Photo by Sam Hodgson
For the next four decades, visitors to San Diego would continue to pay a 12.5 percent tax on most hotel room stays, under a plan pushed by local hoteliers.
Increased legal protections in the city’s contract with hoteliers could mean less available cash to market the region and support major events including the Centennial celebration at Balboa Park.
The city’s new deal with its Tourism Marketing District calls for hotels across the city to sign waivers clearing the city of any liability in two ongoing lawsuits and any others that may arise. And some don’t want to do it, which means the city may not release proportionate dollars.
I touched on this point in a fact check but thought it was worth explaining further.
Hotels that don’t sign the indemnification paperwork can still tack an extra 2 percent charge on visitors’ bills. But the money they collect won’t be released to the Tourism Marketing District.
This could severely restrict the district’s budget next year.
At a meeting last week, the board considered budget projections should only 60 percent of hotels sign the waivers. That’s the percentage of city hoteliers who submitted petitions supportive of the district in 2012.
Here’s an excerpt from my fact check that explains how the board’s budget might look under that scenario:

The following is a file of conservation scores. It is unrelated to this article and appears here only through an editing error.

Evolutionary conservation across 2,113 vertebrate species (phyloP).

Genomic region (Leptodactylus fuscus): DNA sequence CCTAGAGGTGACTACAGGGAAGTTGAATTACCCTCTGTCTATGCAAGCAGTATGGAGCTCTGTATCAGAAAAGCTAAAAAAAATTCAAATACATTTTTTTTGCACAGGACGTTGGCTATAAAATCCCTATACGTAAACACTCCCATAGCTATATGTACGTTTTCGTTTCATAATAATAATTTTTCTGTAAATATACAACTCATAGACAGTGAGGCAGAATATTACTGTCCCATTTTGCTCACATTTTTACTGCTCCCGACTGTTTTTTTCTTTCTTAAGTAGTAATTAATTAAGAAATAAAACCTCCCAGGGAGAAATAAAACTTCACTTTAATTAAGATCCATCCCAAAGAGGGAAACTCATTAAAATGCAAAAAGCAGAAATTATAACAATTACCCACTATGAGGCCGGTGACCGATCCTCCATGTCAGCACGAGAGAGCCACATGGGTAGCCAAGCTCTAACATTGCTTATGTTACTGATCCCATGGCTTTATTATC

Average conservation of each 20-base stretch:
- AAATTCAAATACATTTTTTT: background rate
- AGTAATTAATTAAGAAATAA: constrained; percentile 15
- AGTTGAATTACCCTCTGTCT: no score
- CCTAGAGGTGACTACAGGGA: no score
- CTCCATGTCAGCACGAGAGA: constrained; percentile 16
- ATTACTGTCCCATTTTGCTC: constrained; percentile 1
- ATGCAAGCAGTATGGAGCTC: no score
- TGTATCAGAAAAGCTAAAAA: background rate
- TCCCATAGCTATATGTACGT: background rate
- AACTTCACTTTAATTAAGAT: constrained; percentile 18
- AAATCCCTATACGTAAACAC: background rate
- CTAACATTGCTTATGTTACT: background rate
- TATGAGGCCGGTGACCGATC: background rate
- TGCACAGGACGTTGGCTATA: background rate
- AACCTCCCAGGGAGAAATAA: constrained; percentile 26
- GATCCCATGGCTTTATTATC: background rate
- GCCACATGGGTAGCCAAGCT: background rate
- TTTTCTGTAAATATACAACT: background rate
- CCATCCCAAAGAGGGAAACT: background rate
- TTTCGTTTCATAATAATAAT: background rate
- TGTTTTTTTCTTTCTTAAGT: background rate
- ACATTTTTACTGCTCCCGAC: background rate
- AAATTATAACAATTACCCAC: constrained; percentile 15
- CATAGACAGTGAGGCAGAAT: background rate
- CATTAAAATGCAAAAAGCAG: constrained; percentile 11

If only that portion of hoteliers submit necessary paperwork, the district expects its budget for next year will drop from $23.4 million to about $12 million.
Both estimates include another hit too. The new contract also requires the district to set aside up to $2.3 million to cover the city’s legal expenses.
Such a drastic drop in funding could necessitate deep cuts at the San Diego Tourism Authority , which relies heavily on tourism marketing dollars, and mean significantly less available cash for the Balboa Park Centennial.
Last week, the tourism board voted to give about $21 million to the Tourism Authority and $2.3 million to Centennial organizers but it’s not guaranteed those funds will be available. Board members have to wait to see how many hoteliers sign legal paperwork.
Clarification: A previous version of this story said 2 percent surcharges collected by hotels that don’t sign indemnification paperwork will be routed to a city fund. The money will flow into the Tourism Marketing District fund but won’t be released to the district.
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